Carrie Cracknell's Wootton Bassett
Wozzeck is the most assured ENO debut for years, giving us a
vision of Berg’s masterpiece that chills to the bone. Theatre wunderkind Rupert Goold was down to
direct ENO’s new production, his first opera since the Chinese restaurant
Turandot in 2009, but other projects got in the way. His replacement made her name in fringe
theatre, so filling the Coliseum’s huge stage could have proved a tough one. In the event, Cracknell’s transition from
theatre to opera appears effortless.
Designer Tom Scutt confines the
action to a boxy, multi-levelled complex of rooms, with not a spark of daylight
to be seen. Gone are the marshes, open
fields and blood-red moon to be replaced by a stifling, claustrophobic world of
cruddy NAAFI bars and under-funded military living quarters. Cracknell’s latest theatre triumph was the
Young Vic A Doll’s House and she seems to be using similar
imagery to show Marie every bit as crushed by her environment as Ibsen’s
heroine. This time there’s no escape.
If there’s a weakness in the
staging, it’s the all too obvious contemporary parallels; chavs and slags, and
visual references to current wars, are fast becoming clichés on the opera stage
but Cracknell and her team execute them brilliantly and they’re certainly not
out of place in Wozzeck’s grimy, low-life world.
Wozzeck’s pal Andres is a wheelchair-bound
amputee, the Idiot a mysterious gas-masked veteran and the sense of a military,
let down on their return to the homeland, is all pervasive. The triumphant band parade is replaced with
a slow march of Union Jack-clad coffins. Cracknell mounts the tension in waves throughout the performance, quite
an achievement for a work that consists of short, detached sketches, culminating
in a stunningly and shockingly realized death scene.
The ENO Orchestra is on
tremendous form, Edward Gardner coaxing magnificent sounds from them, not least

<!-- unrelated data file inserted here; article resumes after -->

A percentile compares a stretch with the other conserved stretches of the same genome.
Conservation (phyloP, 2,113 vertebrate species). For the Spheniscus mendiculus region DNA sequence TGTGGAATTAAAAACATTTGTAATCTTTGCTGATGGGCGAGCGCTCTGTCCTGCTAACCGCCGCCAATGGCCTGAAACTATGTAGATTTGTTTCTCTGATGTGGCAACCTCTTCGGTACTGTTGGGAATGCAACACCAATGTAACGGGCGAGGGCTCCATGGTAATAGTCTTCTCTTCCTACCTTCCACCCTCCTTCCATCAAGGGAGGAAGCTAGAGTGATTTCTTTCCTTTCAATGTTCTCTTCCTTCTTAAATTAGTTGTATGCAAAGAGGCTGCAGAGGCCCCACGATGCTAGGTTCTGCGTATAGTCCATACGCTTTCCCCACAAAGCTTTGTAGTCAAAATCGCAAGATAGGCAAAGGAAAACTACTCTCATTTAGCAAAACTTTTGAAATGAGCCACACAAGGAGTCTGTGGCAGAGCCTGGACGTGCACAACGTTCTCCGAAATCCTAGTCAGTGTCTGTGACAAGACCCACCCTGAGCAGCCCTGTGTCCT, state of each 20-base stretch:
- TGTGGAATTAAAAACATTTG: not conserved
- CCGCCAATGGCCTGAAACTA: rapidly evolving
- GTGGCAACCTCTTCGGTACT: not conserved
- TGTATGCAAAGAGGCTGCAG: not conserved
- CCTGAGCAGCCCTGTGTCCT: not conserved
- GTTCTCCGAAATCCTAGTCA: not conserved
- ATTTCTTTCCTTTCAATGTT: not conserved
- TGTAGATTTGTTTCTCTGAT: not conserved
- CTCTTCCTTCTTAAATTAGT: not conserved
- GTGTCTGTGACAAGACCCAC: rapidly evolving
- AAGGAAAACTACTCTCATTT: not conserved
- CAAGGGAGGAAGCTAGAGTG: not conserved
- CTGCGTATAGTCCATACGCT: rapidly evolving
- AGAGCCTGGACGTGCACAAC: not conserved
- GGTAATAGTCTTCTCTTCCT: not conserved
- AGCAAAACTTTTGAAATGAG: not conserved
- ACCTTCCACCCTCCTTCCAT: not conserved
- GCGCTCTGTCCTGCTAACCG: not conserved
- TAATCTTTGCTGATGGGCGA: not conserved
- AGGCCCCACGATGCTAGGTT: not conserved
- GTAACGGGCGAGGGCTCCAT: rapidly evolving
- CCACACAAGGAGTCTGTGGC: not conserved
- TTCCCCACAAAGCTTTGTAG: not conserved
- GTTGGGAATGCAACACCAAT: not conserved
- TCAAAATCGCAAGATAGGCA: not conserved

in the orchestral interludes. The brief Act Three Orchester-Überleitung
between the murder and tavern scene shakes the building and is as shocking as
the visuals. One
of the greatest and most influential of the 20th Century, this is a
score of rare brilliance and grim beauty.
The two leads are superb: Leigh
Melrose a frantically hapless Wozzeck, a wretch
ground down by inhumane superiors, haunted by visions and slowly sinking into
mental disintegration, and there’s a simply
breathtaking house debut from American soprano Sara Jakubiak as Marie. Her bible scene is heart-breaking, a last
outburst of desperation and thwarted hope, and the presence of her child (Harry
Polden) is both horrifying and moving. Tom Randle is a tattooed oaf of a Captain and James Morris, his first appearance
in the UK for 17 years, a remarkable presence as the Doctor. Bryan Register’s Drum Major is a swaggering
mountain of aggression and Clare Presland’s brief appearances as Margret hauntingly
Berg said of
Wozzeck: “No one gives heed to anything (the various fugues,
inventions, suites, sonata movements, variations and passacaglias) but the vast
social implications of the work.” Carrie
Cracknell certainly doesn’t ignore the musical complexities, but takes Berg’s
thought and delivers an unmissable evening of gripping music-drama.